Last year I was given the money and resources to start a citizen science project. It was to be a project that allowed anyone and everyone to get involved with quantum computers. It was called Decodoku.

Now the pot of money is gone, but the project lives on. Those who have contributed so far will see their work become part of the scientific establishment. New contributors will get a chance to work on problems that need their insight. If you want to be a co-inventor of the quantum computer, read on.

Last year our efforts were focussed on getting everything up and running. One of the most important tasks was to make our apps. Though they may look like games to the casual user, they are also a starter kit for quantum error correction research. By playing a game no more complicated than 2048, anyone could help design quantum computers.

These games were developed to be understandable for everyone. Even for those who didn’t care about the science, and just wanted the challenge. But for those who wanted to know what it was they were actually doing, we gave them the resources they needed. A whole load of articles, blog posts and videos were created to explain the science behind the project.

Before going any further, let’s take a quick look at what the project actually entails.

Decodoku is based on quantum error correction. To keep quantum computers clean, they have to keep an eye out for errors. When they see a trace that something has gone wrong, they tell us about it.

We then have a puzzle to solve. In fact, we have two puzzles rolled into one. We have to work out what went wrong and what we should do about it.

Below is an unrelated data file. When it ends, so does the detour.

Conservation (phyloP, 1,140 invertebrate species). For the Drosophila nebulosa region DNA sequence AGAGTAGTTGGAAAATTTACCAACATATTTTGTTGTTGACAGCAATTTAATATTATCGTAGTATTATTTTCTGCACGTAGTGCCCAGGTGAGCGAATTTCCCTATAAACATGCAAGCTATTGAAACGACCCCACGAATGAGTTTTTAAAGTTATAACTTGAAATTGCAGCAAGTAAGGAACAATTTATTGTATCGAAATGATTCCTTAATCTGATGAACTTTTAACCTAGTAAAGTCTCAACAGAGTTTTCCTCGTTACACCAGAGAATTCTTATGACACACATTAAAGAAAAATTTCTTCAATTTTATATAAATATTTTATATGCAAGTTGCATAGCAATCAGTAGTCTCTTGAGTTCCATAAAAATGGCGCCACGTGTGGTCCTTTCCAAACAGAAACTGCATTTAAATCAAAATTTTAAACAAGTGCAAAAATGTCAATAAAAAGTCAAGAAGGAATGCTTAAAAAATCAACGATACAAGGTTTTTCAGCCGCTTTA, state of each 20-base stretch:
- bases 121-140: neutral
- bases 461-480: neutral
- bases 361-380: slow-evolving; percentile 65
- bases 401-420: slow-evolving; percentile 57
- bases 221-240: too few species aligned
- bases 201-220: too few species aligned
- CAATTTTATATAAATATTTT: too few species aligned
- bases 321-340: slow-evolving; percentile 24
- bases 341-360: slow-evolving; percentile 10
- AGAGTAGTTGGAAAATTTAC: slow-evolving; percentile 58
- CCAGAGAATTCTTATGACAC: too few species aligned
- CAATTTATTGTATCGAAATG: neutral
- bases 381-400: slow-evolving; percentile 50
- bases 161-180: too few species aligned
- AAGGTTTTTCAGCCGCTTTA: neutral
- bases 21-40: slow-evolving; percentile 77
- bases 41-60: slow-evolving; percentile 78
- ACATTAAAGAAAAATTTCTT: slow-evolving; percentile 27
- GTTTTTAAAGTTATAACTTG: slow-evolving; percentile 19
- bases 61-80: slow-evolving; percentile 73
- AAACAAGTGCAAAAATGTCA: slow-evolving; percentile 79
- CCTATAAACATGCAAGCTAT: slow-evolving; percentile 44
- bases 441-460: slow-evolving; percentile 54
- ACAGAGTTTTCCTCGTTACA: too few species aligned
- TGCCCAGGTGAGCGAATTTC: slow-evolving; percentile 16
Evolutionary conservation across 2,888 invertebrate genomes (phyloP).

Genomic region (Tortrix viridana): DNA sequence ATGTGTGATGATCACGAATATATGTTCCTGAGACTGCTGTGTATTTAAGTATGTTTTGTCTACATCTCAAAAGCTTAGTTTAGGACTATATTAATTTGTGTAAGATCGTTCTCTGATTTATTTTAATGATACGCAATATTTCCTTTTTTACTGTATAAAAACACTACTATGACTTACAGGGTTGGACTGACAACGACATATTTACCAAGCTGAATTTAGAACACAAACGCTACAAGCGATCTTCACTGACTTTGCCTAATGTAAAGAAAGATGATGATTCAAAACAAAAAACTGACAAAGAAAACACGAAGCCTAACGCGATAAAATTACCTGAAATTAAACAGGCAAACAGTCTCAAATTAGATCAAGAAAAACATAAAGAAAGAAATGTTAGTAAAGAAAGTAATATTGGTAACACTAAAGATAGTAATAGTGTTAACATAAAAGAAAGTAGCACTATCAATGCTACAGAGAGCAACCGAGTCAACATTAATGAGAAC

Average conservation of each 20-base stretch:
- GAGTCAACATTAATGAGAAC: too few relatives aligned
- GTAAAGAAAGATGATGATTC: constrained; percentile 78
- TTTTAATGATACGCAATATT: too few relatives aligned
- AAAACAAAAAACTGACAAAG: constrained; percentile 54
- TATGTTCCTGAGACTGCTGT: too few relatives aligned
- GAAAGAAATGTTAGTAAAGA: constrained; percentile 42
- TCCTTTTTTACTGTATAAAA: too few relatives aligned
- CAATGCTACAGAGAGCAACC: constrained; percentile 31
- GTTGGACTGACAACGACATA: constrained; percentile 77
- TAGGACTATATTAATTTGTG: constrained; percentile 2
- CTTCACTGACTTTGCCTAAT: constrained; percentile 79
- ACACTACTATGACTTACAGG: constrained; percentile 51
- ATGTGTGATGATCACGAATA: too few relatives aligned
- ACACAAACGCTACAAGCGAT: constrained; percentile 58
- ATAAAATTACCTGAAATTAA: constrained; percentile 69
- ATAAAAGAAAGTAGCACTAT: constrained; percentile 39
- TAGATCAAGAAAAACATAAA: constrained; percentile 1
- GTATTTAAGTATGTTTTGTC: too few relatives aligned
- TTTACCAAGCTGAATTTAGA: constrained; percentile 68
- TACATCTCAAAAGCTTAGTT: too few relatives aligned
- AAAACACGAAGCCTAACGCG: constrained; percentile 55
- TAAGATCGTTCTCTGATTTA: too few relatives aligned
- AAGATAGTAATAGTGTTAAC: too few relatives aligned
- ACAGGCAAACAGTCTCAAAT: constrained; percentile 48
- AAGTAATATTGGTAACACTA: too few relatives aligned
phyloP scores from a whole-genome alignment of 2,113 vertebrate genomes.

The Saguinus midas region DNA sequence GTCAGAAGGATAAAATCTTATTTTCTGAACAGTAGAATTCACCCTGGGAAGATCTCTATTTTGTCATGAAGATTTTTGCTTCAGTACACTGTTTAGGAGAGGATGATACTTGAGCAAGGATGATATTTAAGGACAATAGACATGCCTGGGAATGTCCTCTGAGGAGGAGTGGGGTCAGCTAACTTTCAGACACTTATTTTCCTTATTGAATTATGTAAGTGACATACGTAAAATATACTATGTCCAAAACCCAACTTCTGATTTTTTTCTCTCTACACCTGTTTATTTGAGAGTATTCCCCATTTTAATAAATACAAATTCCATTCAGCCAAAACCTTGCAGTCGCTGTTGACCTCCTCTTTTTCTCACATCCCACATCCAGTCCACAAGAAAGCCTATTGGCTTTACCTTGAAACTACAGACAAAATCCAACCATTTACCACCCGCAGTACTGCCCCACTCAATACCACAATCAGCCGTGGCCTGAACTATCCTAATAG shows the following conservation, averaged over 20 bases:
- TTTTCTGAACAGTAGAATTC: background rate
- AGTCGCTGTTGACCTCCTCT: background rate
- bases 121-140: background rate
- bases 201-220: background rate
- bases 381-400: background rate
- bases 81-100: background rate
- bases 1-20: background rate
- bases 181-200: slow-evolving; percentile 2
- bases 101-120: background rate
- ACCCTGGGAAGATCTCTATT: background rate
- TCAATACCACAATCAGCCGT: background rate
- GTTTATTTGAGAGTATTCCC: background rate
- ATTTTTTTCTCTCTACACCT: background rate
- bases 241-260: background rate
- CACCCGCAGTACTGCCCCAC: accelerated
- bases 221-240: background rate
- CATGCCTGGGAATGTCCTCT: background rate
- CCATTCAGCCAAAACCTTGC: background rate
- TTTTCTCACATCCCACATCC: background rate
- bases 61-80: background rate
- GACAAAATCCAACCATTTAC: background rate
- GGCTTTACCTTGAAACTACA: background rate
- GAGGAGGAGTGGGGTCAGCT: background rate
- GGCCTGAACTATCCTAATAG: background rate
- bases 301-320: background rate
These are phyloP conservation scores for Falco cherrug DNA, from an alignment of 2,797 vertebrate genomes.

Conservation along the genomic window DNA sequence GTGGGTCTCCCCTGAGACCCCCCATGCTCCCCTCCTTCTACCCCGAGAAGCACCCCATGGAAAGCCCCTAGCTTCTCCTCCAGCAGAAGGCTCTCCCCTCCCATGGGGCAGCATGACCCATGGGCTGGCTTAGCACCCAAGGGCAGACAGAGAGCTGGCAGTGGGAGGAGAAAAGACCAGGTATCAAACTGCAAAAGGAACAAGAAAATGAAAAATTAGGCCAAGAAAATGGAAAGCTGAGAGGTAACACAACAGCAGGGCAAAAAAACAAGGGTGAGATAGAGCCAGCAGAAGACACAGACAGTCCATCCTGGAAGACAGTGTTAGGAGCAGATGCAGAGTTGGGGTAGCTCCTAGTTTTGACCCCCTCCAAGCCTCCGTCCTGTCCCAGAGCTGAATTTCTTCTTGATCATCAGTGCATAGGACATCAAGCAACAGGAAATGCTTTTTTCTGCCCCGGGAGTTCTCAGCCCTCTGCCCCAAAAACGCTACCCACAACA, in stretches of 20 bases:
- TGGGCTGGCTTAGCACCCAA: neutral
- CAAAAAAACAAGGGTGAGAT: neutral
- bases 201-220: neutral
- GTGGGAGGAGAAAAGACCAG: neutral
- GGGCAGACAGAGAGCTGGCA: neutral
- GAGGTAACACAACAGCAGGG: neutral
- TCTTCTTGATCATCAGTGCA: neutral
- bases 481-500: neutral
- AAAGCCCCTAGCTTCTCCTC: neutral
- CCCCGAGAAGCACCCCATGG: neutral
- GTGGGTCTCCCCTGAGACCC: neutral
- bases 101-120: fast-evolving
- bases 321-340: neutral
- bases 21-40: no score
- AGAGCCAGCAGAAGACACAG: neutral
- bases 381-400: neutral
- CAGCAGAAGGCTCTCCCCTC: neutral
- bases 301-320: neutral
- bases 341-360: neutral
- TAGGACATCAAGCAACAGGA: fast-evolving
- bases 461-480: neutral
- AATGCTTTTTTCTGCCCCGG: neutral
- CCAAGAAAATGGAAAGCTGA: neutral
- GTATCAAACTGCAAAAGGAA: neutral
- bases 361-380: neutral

Our first app, Decodoku, takes this puzzle and presents it as a couple of simple games: Z10 and Φ-Λ (the Greek letters Φ and Λ). These are based on different possible designs we could use for quantum computers.

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These two games are the ones that are central in our project. We want to see how people solve them. We want to see how high they can push the score, which represents how long the quantum computer survives before it crashes. We want what methods they come up with.

Many different kinds of methods are possible. Some might prioritize working out what happened. Some might just plow ahead with correction without worrying about the past. Others might find interesting ways to balance the two. We have already come up with some, but we want to know what else there is to know.

The app Decodoku:Puzzles came next. This focusses on the ‘what happened’ aspect of the puzzles. Once again, it comes in both Z10 and Phi-Lambda variants. The former is also suitable for a pen-and-paper version, just like the Sudoku you might do in the newspaper. So we also have a puzzle book full of Z10 puzzles.

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Next, the training game for Z10 Decodoku led to its own game: Decodoku:Colors. This tells you what happened up front, and lets you get on with correcting it.

All these games pit the player against noise. Since noise is random, it can sometimes be difficult to figure out what it’s doing. To help the player understand noise better, we made Decoduo. It’s a two player version of Decodoku:Colors that lets you play as both sides. Each move can be used to clean your own quantum computer, or to mess up that of your opponent.

That’s six games in total. Each let the player tackle a different aspect of the problem of quantum error correction. There’s no need to master them all. Insights on any of them will be useful to building quantum computers.

For all the links to get the apps on iOS, Android, Windows or Mac, see here. Note that Decoduo is currently in beta and available on desktop only.